What is the correct account here? In fact we already know, from the beginning of the conversation, that “necessary” and “possible” are meaningful words. We also know that in fact we use them to describe objective features of the world. But which features? Attempting to answer this question is where Hume’s approach is pretty sensible. Hume is not mistaken that all of our knowledge is from experience, and ultimately from the senses. He seems to identify experience with sense experience too simplistically, but he is not mistaken that all experience is at least somewhat similar to sense experience; feeling sure that two and two make four is not utterly unlike seeing something red. We want to say that there is something in common there, “something it is like,” to experience one or the other. But if this is the case, it would be reasonable to extend what we said about the senses to intellectual experiences. “The way red looks” cannot, as such, be an objective feature of a thing, but a thing can be objectively red, in such a way that “being red,” together with the nature of the senses, explains why a thing looks red. In a similar way, certainty and uncertainty, insofar as they are ways we experience the world, cannot be objective features of the world as such. Nonetheless, something can be objectively necessary or uncertain, in such a way that “being necessary” or otherwise, together with the nature of our minds, explains why it seems certain or uncertain to us.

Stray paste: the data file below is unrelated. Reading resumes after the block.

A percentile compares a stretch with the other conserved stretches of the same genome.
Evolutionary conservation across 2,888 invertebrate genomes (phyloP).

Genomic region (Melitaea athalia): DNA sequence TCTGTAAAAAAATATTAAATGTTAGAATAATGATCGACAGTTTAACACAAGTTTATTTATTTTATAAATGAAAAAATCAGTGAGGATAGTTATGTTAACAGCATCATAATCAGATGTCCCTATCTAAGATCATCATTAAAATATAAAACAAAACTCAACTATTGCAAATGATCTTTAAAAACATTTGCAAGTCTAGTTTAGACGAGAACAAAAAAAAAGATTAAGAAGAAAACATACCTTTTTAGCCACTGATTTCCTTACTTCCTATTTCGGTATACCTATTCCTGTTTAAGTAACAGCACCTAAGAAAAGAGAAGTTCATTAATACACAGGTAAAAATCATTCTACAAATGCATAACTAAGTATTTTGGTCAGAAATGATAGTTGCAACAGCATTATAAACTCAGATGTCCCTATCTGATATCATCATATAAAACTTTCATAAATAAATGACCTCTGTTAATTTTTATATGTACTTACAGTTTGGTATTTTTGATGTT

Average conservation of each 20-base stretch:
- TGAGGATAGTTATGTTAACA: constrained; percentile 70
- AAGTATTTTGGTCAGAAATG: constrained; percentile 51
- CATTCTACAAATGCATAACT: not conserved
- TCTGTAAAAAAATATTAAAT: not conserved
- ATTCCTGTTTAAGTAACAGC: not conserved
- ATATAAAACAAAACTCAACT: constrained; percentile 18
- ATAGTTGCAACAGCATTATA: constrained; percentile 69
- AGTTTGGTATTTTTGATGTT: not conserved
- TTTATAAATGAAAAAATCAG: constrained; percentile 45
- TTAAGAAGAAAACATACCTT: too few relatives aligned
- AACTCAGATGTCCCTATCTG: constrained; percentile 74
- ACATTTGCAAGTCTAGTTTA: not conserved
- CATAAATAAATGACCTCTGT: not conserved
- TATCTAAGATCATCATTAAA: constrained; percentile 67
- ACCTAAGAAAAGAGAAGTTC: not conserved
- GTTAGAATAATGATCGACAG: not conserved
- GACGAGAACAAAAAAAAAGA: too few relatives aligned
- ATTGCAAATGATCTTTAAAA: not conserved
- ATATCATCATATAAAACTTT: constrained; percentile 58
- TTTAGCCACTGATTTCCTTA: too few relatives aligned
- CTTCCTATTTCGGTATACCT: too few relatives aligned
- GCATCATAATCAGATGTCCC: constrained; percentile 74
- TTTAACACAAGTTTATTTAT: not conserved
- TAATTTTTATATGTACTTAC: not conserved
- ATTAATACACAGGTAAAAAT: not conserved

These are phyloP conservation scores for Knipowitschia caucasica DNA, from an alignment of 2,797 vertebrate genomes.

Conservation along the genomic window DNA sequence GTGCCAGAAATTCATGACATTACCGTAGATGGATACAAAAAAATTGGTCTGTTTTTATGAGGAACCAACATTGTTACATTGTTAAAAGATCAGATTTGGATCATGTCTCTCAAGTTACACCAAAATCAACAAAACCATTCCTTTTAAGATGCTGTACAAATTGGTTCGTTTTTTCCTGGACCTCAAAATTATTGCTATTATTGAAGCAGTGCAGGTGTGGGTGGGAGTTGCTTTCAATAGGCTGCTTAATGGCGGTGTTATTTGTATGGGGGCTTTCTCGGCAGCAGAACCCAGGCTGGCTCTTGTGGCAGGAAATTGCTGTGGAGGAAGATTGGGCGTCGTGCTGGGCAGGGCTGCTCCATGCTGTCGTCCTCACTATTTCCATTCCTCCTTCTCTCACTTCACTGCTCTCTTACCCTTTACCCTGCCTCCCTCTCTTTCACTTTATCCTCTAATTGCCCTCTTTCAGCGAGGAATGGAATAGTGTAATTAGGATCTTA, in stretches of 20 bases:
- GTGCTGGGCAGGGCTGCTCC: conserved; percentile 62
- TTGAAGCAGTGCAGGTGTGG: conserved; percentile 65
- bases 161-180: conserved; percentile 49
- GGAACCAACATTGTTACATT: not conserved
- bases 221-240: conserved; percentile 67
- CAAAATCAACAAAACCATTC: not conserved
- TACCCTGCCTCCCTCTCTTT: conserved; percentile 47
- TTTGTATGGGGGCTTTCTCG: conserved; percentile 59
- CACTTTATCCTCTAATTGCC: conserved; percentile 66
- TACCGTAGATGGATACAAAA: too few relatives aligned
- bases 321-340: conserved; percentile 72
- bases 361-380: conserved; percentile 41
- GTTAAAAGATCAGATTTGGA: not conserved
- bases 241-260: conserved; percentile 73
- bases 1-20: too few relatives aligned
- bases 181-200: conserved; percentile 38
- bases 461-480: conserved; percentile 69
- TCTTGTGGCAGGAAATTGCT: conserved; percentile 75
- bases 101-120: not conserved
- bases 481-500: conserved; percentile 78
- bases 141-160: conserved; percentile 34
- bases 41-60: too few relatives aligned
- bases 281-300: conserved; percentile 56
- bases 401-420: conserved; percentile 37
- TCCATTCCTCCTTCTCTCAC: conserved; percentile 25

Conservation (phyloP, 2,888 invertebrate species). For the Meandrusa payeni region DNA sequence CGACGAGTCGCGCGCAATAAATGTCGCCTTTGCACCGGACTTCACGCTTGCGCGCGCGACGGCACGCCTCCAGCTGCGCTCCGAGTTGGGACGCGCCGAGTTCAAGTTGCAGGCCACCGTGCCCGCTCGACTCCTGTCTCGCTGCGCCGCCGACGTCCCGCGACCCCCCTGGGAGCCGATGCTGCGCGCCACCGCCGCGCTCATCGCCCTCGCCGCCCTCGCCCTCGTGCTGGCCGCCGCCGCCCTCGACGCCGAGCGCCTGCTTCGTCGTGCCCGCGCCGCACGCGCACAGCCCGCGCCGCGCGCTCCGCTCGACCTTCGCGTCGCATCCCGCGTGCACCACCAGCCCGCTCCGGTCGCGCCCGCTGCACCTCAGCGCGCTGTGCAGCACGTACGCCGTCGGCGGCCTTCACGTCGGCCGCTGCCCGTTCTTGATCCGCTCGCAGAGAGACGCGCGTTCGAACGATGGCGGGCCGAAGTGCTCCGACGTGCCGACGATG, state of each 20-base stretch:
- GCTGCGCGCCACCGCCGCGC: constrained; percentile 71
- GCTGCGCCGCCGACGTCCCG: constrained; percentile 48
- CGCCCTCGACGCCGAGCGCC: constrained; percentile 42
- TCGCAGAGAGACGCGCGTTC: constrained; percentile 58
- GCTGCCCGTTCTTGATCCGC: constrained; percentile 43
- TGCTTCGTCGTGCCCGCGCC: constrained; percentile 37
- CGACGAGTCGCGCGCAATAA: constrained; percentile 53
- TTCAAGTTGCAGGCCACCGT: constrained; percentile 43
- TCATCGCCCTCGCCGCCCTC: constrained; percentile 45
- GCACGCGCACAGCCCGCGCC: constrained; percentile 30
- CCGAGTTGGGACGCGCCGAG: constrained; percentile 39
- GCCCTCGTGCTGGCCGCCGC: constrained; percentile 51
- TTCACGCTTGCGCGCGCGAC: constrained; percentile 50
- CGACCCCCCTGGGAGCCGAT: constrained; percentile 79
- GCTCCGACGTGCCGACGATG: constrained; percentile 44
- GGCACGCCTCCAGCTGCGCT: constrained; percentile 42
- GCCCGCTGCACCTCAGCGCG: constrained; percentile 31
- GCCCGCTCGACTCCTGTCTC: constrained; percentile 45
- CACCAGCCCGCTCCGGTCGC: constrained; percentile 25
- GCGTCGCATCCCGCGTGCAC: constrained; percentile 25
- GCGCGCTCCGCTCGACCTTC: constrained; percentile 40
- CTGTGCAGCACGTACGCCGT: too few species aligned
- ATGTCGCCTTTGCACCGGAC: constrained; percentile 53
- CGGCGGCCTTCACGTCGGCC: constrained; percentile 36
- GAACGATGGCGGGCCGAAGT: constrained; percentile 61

There will be a similarity, however. The true nature of red might be quite strange in comparison to the experience of seeing red, as for example it might consist of surface reflectance properties. In a similar way, the true nature of necessity, once it is explained, might be quite strange to us compared to the experience of being certain or uncertain. But that it can be explained is quite certain itself, since the opposite claim would fall into Hume’s original absurdity. There are no hidden essences.

Truth and Expectation III

Consider what I said at the end of the last post on this topic. When our Mormon protagonist insists that his religion is true, he improves the accuracy of his expectations about the world. His expectations would actually be less accurate he decided that his religious beliefs are false.

Now we said in the first post on truth and expectation that in part we seem to determine the meaning of a statement by the expectations that it implies. If this is the case, then why should we not say that the Mormon’s beliefs are definitely true? In fact, in the post linked above about truth in religion, I suggested that people frequently do mean something like this when they say that their own religion is true. Nonetheless, it is easy to see that truth in this particular sense does not imply that each and every claim in the religion, understood as a claim about the world, is true.